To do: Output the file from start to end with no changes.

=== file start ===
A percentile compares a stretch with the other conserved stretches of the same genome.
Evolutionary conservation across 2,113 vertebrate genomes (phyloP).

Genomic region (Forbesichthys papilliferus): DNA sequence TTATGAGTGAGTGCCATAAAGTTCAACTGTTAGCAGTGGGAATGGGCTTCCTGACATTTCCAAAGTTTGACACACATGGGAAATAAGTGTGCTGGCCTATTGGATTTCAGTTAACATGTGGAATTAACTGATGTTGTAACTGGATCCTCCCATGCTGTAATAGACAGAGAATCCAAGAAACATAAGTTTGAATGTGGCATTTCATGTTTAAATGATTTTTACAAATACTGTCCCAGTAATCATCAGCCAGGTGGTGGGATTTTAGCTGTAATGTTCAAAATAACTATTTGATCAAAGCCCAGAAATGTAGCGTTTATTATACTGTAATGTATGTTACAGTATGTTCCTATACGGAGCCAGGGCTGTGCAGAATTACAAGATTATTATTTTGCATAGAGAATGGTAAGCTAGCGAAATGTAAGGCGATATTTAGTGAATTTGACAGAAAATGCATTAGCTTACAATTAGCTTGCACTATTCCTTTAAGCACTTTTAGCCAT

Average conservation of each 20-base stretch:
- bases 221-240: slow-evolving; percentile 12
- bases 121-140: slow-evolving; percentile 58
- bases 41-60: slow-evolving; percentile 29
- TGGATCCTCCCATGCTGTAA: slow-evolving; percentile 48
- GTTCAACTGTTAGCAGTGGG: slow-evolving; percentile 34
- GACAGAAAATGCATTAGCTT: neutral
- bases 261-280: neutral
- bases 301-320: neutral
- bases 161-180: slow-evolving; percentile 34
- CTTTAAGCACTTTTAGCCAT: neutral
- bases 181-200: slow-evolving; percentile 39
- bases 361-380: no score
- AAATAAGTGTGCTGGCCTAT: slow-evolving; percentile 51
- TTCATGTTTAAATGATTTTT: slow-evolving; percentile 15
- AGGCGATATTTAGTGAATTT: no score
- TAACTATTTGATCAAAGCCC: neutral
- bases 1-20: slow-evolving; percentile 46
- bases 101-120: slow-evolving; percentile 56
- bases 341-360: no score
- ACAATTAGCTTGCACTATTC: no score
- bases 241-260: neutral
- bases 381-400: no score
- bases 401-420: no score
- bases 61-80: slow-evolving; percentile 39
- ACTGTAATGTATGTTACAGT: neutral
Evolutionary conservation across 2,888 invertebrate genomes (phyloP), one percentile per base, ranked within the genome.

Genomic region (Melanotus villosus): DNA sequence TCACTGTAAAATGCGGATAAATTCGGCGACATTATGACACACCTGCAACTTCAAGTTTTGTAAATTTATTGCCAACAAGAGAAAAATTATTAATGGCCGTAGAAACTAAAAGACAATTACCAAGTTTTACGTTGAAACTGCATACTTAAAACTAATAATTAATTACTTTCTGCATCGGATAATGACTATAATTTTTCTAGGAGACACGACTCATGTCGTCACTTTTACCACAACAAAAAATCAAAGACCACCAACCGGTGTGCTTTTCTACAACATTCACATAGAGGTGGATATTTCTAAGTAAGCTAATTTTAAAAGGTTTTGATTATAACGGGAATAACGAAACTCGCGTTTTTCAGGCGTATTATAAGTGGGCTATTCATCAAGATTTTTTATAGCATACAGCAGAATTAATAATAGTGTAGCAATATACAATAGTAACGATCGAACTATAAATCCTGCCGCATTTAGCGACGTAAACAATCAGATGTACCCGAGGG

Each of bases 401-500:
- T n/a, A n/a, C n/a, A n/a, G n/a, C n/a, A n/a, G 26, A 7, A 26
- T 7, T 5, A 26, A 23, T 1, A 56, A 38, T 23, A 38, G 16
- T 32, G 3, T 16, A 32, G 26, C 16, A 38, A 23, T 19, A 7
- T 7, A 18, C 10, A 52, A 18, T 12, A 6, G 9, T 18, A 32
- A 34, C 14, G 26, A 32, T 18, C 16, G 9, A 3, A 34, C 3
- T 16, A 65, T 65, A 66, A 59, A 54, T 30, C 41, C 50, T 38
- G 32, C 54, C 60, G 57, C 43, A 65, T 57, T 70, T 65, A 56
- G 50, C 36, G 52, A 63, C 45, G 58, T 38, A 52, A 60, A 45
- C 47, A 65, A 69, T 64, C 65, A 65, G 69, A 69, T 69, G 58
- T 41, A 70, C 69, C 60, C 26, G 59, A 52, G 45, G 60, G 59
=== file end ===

A percentile compares a stretch with the other conserved stretches of the same genome.
Evolutionary conservation across 2,113 vertebrate genomes (phyloP).

Genomic region (Forbesichthys papilliferus): DNA sequence TTATGAGTGAGTGCCATAAAGTTCAACTGTTAGCAGTGGGAATGGGCTTCCTGACATTTCCAAAGTTTGACACACATGGGAAATAAGTGTGCTGGCCTATTGGATTTCAGTTAACATGTGGAATTAACTGATGTTGTAACTGGATCCTCCCATGCTGTAATAGACAGAGAATCCAAGAAACATAAGTTTGAATGTGGCATTTCATGTTTAAATGATTTTTACAAATACTGTCCCAGTAATCATCAGCCAGGTGGTGGGATTTTAGCTGTAATGTTCAAAATAACTATTTGATCAAAGCCCAGAAATGTAGCGTTTATTATACTGTAATGTATGTTACAGTATGTTCCTATACGGAGCCAGGGCTGTGCAGAATTACAAGATTATTATTTTGCATAGAGAATGGTAAGCTAGCGAAATGTAAGGCGATATTTAGTGAATTTGACAGAAAATGCATTAGCTTACAATTAGCTTGCACTATTCCTTTAAGCACTTTTAGCCAT

Average conservation of each 20-base stretch:
- bases 221-240: slow-evolving; percentile 12
- bases 121-140: slow-evolving; percentile 58
- bases 41-60: slow-evolving; percentile 29
- TGGATCCTCCCATGCTGTAA: slow-evolving; percentile 48
- GTTCAACTGTTAGCAGTGGG: slow-evolving; percentile 34
- GACAGAAAATGCATTAGCTT: neutral
- bases 261-280: neutral
- bases 301-320: neutral
- bases 161-180: slow-evolving; percentile 34
- CTTTAAGCACTTTTAGCCAT: neutral
- bases 181-200: slow-evolving; percentile 39
- bases 361-380: no score
- AAATAAGTGTGCTGGCCTAT: slow-evolving; percentile 51
- TTCATGTTTAAATGATTTTT: slow-evolving; percentile 15
- AGGCGATATTTAGTGAATTT: no score
- TAACTATTTGATCAAAGCCC: neutral
- bases 1-20: slow-evolving; percentile 46
- bases 101-120: slow-evolving; percentile 56
- bases 341-360: no score
- ACAATTAGCTTGCACTATTC: no score
- bases 241-260: neutral
- bases 381-400: no score
- bases 401-420: no score
- bases 61-80: slow-evolving; percentile 39
- ACTGTAATGTATGTTACAGT: neutral
Evolutionary conservation across 2,888 invertebrate genomes (phyloP), one percentile per base, ranked within the genome.

Genomic region (Melanotus villosus): DNA sequence TCACTGTAAAATGCGGATAAATTCGGCGACATTATGACACACCTGCAACTTCAAGTTTTGTAAATTTATTGCCAACAAGAGAAAAATTATTAATGGCCGTAGAAACTAAAAGACAATTACCAAGTTTTACGTTGAAACTGCATACTTAAAACTAATAATTAATTACTTTCTGCATCGGATAATGACTATAATTTTTCTAGGAGACACGACTCATGTCGTCACTTTTACCACAACAAAAAATCAAAGACCACCAACCGGTGTGCTTTTCTACAACATTCACATAGAGGTGGATATTTCTAAGTAAGCTAATTTTAAAAGGTTTTGATTATAACGGGAATAACGAAACTCGCGTTTTTCAGGCGTATTATAAGTGGGCTATTCATCAAGATTTTTTATAGCATACAGCAGAATTAATAATAGTGTAGCAATATACAATAGTAACGATCGAACTATAAATCCTGCCGCATTTAGCGACGTAAACAATCAGATGTACCCGAGGG

Each of bases 401-500:
- T n/a, A n/a, C n/a, A n/a, G n/a, C n/a, A n/a, G 26, A 7, A 26
- T 7, T 5, A 26, A 23, T 1, A 56, A 38, T 23, A 38, G 16
- T 32, G 3, T 16, A 32, G 26, C 16, A 38, A 23, T 19, A 7
- T 7, A 18, C 10, A 52, A 18, T 12, A 6, G 9, T 18, A 32
- A 34, C 14, G 26, A 32, T 18, C 16, G 9, A 3, A 34, C 3
- T 16, A 65, T 65, A 66, A 59, A 54, T 30, C 41, C 50, T 38
- G 32, C 54, C 60, G 57, C 43, A 65, T 57, T 70, T 65, A 56
- G 50, C 36, G 52, A 63, C 45, G 58, T 38, A 52, A 60, A 45
- C 47, A 65, A 69, T 64, C 65, A 65, G 69, A 69, T 69, G 58
- T 41, A 70, C 69, C 60, C 26, G 59, A 52, G 45, G 60, G 59